Political uncertainty and practical steps to protect wealth
Some investors fear the arrival of a potentially harsher tax regime. This piece sets out actions they could consider taking now
07 May 2018
The Government’s slender majority, intertwined as it is with the process of Brexit, is making investors anxious.
A global backdrop of potential trade disputes and a raft of of other issues add to uncertainty.
At home, both Labour and the Conservatives have in recent years mooted changes to tax and pension regimes which could disadvantage higher earners.
Whatever unfolds politically in coming months and years, individuals with significant assets and those hoping to pass on wealth to younger generations remain at risk of higher direct taxation or the loss of existing reliefs.
Families and their financial planners can’t prepare for outlying eventualities. But many are taking practical steps now to capture existing benefits and prepare for a possibly harsher tax regime.
Within the wider context of an investor’s needs and financial position, these are some of the actions being considered.
Capital gains tax: are there investments that should be sold now to crystallise a gain?
One recent trend in taxation has been to treat gains more generously, particularly where they do not involve residential property.
Individuals have an annual CGT allowance – £11,700 for the 2018-19 tax year – above which gains are taxable.
The allowance has crept up only slowly, but the rates have fallen more sharply: most notable was the cut introduced by the Conservatives in 2016-17, when CGT rates fell from 28% to 20% for higher-rate taxpayers. (This reduction did not apply to residential property investments, where gains continue to be taxed at 28%.)
The historically low rate of 20% presents opportunities, again within the wider context of the investors’ needs and position.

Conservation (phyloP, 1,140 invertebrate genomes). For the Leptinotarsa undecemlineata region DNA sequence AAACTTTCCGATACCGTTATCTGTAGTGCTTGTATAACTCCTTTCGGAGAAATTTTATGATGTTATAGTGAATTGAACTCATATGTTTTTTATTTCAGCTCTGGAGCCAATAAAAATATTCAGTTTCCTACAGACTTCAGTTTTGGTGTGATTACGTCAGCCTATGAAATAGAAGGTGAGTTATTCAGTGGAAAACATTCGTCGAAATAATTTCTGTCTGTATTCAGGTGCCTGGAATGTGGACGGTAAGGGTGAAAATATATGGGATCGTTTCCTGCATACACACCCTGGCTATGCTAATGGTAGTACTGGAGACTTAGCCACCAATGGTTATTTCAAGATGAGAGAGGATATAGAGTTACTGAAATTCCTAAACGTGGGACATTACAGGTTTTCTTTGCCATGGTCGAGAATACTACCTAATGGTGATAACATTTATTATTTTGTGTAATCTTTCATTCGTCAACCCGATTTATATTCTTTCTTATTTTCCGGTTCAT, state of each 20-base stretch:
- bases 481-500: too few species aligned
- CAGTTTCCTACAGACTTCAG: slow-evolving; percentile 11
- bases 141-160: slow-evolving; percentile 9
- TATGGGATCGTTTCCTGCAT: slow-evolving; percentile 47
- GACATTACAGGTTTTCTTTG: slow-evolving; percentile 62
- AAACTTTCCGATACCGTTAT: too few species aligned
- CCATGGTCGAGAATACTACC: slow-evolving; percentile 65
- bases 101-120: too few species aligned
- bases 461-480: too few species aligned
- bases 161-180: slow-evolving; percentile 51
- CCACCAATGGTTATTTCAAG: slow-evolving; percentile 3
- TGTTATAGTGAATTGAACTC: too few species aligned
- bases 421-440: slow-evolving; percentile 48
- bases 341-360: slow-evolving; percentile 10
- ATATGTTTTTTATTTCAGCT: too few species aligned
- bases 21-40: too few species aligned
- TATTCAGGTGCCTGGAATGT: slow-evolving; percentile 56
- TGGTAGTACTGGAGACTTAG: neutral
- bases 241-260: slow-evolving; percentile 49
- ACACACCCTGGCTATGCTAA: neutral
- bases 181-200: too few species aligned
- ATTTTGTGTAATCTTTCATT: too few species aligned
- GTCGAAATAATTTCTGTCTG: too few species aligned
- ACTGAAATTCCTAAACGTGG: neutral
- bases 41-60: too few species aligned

“Capital gains tax rates are arguably as low as they have ever been for non-business assets,” said James Gladstone, Cazenove Capital’s Head of Wealth Planning. “In some circumstances there will be a case to crystallise gains in order to re-base assets and make them available for further planning.”
Pension action: capitalise on tax reliefs while they remain
The current pension system is especially beneficial for higher earners as contributions to pensions attract tax relief at earners’ marginal income tax rates.
But politicians and other leading figures across the spectrum are calling for reforms in which higher rates of tax relief would be replaced with a lower, single rate.
The Royal Society for the encouragement of Arts, Manufactures and Commerce is the latest organisation to call for this move in a well-publicised paper issued on 18 April.
Under the existing system, a higher-rate (40%) income taxpayer needs only contribute £6,000 for every £10,000 they wish to add to a pension. Under the RSA’s proposals, for example, a higher-rate taxpayer would have to pay £7,000 to achieve the same result.
Annual contributions to pensions are capped at £40,000, but careful planning can utilise previous years’ unused allowances, creating an opportunity for substantial one-off investments and significant immediate tax savings. For those whose pension assets are at risk of reaching the lifetime allowance – which has been subject to successive reductions and now stands at £1 million – additional planning will be needed.